Asbestos reporting protocols
By Peter Keyte Technical Manager — Air, Environmental
Monday, 09 October, 2017
Under the various guidelines that relate to asbestos in Australian state and federal legislation there are numerous requirements, implicit and explicit, for laboratories reporting asbestos testing results.
Depending on whether the legislation relates to testing driven by occupational health, waste classification and disposal, contaminated site assessment or other guidelines, the meaning of terms like ‘friable’ and requirements relating to reporting limits vary between jurisdictions and applications.
The Australian Standard AS4964 Method is promulgated as the reference method for asbestos testing in all jurisdictions, for both the intended application of asbestos identification and as the base method for asbestos quantitation, most notably under the National Environment Protection (Assessment of Site Contamination) Amendment Measure 2013 (No. 1) (the NEPM). Although never intended as a quantitative method, under the NEPM, laboratories are routinely requested to apply AS4964 to quantitation of asbestos in soils.
In the context of applying a Health Screening Level (HSL) to “Asbestos Fines” (AF) and “Fibrous Asbestos” (FA), the NEPM refers to the sum of FA and AF as “Friable Asbestos”, although it is noted that this HSL does not apply to free fibres.
In the NEPM, AF is defined by size (ie, asbestos materials that pass through a 7x7 mm sieve), whereas FA is defined by its degree of degradation or condition. In practice, these categories often overlap. In discussion on FA and AF definitions, the NEPM adds the following: From a risk to human health perspective, FA and AF are considered to be equivalent to friable asbestos in Safe Work Australia (2011), which is defined therein as ‘material that is in a powder form or that can be crumbled, pulverised or reduced to a powder by hand pressure when dry, and contains asbestos’; NEPM Schedule B1 p27–28.
It has become evident that the purported equivalence of these terms under the NEPM as implied in Table 6 of the NEPM is not necessarily generally accepted, particularly outside the environmental sector. The exclusion of ‘free’ fibres, generally taken to mean the respirable (‘trace’) fibres which represent the greatest health risk, highlights this difference in definitions.
Under asbestos removal, waste classification and disposal and occupational health regulations, any reported detection of ‘friable’ asbestos implies the potential presence of respirable fibres. As a result, the use of this term can invoke rigorous dust controls and dramatically increase waste disposal and other costs for stakeholders. There is no explicit requirement in AS4964 to use the term ‘friable’ when describing asbestos found in samples for analysis.
For homogenous samples, the laboratory is only required to describe the entire sample, or sub-sample, or both. The standard does, however, suggest by example that the form of asbestos fibres found should also be reported for non-homogenous samples.
Equivalency of terms used in the NEPM (in Table 6), WA DoH (2009) and Work Health and Safety Legislation guidelines
(based on WA DoH 2009)
|Work Health and Safety terminology|
|Bonded asbestos-containing-material or 'bonded ACM' (referred to as ACM in WA DoH 2009)||Bonded asbestos/non-friable asbestos|
|Fibrous asbestos, FA||Non-bonded/friable asbestos|
|Asbestos fines, AF||Non-bonded/friable asbestos|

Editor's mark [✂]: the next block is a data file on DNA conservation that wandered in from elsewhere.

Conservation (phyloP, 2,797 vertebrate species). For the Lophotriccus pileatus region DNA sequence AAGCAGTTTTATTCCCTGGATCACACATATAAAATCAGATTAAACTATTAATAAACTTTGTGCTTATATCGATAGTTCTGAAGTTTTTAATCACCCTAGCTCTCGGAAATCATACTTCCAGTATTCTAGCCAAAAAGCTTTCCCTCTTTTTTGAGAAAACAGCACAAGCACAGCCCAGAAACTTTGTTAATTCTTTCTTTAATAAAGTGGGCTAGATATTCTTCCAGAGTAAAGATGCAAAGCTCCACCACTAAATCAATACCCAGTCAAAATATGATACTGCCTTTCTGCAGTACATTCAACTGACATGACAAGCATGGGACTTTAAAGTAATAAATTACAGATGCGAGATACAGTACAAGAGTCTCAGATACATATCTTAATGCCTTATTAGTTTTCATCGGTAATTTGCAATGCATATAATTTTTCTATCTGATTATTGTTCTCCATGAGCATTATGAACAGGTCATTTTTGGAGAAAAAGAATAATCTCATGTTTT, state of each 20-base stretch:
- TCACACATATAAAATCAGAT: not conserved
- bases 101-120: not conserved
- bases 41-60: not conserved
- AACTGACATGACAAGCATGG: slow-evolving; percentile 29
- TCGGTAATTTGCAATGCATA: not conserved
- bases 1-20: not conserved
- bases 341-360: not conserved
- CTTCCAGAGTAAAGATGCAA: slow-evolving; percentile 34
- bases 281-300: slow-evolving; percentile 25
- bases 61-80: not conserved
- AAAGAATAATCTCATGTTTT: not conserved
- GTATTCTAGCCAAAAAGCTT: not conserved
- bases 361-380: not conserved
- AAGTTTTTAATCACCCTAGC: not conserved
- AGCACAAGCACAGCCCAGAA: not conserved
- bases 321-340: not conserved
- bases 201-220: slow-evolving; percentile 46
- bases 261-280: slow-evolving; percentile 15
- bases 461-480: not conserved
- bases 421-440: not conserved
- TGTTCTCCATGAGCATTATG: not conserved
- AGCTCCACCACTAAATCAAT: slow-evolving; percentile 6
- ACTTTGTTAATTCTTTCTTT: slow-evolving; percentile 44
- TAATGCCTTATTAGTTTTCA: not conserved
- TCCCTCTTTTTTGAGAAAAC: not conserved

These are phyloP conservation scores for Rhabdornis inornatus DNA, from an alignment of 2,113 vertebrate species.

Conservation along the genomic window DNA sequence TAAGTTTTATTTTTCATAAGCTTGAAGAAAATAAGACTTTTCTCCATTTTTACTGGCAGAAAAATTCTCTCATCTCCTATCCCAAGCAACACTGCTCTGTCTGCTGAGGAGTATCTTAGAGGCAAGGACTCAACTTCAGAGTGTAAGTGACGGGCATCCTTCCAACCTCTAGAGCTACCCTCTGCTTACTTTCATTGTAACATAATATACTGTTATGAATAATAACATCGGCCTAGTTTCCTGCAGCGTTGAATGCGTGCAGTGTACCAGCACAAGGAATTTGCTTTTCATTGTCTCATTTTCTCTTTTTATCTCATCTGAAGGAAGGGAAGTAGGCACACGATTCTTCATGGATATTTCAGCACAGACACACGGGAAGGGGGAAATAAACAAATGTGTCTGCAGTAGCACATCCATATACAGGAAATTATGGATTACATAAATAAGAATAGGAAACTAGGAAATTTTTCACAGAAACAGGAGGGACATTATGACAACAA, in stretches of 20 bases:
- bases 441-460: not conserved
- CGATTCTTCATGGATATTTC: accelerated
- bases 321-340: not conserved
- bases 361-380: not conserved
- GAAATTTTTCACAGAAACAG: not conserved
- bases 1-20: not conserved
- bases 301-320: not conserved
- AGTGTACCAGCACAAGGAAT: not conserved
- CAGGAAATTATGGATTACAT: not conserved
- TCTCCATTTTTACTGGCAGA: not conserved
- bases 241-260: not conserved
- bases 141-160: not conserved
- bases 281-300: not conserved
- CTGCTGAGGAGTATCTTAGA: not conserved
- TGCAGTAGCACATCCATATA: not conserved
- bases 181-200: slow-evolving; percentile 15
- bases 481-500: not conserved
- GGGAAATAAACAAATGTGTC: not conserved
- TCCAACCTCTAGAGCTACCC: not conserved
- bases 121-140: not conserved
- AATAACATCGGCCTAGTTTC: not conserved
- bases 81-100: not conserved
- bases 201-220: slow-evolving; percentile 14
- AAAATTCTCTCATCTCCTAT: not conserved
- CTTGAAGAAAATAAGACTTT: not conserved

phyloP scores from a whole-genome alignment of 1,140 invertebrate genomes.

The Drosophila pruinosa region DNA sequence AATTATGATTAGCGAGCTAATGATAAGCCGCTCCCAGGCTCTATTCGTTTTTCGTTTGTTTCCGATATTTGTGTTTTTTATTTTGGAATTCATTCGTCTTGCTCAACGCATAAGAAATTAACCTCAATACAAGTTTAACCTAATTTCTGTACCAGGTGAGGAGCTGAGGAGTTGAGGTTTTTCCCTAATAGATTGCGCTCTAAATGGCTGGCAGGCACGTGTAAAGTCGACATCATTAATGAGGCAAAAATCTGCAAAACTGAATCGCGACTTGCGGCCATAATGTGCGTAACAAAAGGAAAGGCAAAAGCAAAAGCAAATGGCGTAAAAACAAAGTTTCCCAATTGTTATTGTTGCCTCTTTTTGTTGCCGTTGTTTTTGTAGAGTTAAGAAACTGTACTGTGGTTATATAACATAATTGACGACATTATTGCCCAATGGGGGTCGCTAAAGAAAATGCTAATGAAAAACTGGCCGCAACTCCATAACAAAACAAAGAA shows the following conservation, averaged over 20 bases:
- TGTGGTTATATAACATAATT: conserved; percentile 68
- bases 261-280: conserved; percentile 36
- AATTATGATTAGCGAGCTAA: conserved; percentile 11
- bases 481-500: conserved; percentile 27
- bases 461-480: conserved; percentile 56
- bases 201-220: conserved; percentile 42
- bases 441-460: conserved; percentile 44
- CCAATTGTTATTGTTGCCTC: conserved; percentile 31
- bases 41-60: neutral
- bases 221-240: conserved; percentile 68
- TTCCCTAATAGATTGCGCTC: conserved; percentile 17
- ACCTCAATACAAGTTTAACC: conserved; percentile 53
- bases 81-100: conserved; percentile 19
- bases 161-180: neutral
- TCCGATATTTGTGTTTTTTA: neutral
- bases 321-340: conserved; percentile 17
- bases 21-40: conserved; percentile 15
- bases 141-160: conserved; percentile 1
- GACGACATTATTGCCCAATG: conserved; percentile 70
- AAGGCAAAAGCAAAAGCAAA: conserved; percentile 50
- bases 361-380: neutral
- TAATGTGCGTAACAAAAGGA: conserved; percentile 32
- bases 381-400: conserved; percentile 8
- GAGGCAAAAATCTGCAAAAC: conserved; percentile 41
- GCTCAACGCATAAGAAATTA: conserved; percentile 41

Clearly, accurate reporting of asbestos test results demands careful use of terminology to avoid unintended misinterpretations and increased costs for industries involved in asbestos-related works.
In order to allow direct comparisons between analysis results and the NEPM HSL, ALS previously used the NEPM interpretation of ‘friable asbestos’ when reporting asbestos quantitation results for environmental samples. Following extensive consultation with regulators, auditors and consultants, ALS is updating reporting categories to those shown in the following table.
Asbestos analytes and descriptions
AS4964-2004 Identification by AS4964 (NATA accredited)
|Sample Weight (dry)||Weight||0.01||g|
*The ‘Description’ reported under AS4964 is intended to give context to the form or condition of any asbestos found in the sample. The form is described in objective terms, with the term ‘friable’ only used when the asbestos is actually assessed by crushing as described by Safe Work Australia.
Asbestos Quantification under the ACS NEPM 2013 (non-NATA)
|Asbestos (Fines and Fibrous <7 mm)||Dry Weight||0.0005||g|
|Fibrous Asbestos >7 mm||Dry Weight||0.1||g|
|Asbestos (Fines and Fibrous FA+AF)||Percentage||0.001||% (w/w)|
|Asbestos Containing Material||Dry Weight||0.1||g|
|Asbestos Containing Material (as 15% Asbestos in ACM >7mm)||Percentage||0.01||%(w/w)|
|Weight Used for % Calculation||Soil Weight||0.0001||kg|
Results below the AS4964 Limit of Reporting
When reporting NATA-accredited asbestos analysis results, ALS must comply with NATA and AS4964 requirements, as well as the requirements of regulatory bodies.
In some jurisdictions, there is an obligation on laboratories to report the presence of all asbestos found, even when estimated to be below the AS4964 Limit of Reporting (LOR). Consequently, when asbestos is found, but estimated to be below the AS4964 reporting limit, ALS will report a qualified No*. The “No*” will be accompanied in the report by an explanatory comment stating, “Asbestos was found at levels estimated to be below the reporting limit of 0.1g/kg.” The asbestos type and description will also be reported.
UNSW Sydney has announced the part-time appointment of its first Nobel Laureate, Sir Fraser...
Professor Elizabeth Rakoczy has been awarded the 2017 CSL Florey Medal for the creation of a new...
Scientists working on the threat posed by the melting ice sheets of Greenland and Antarctica,...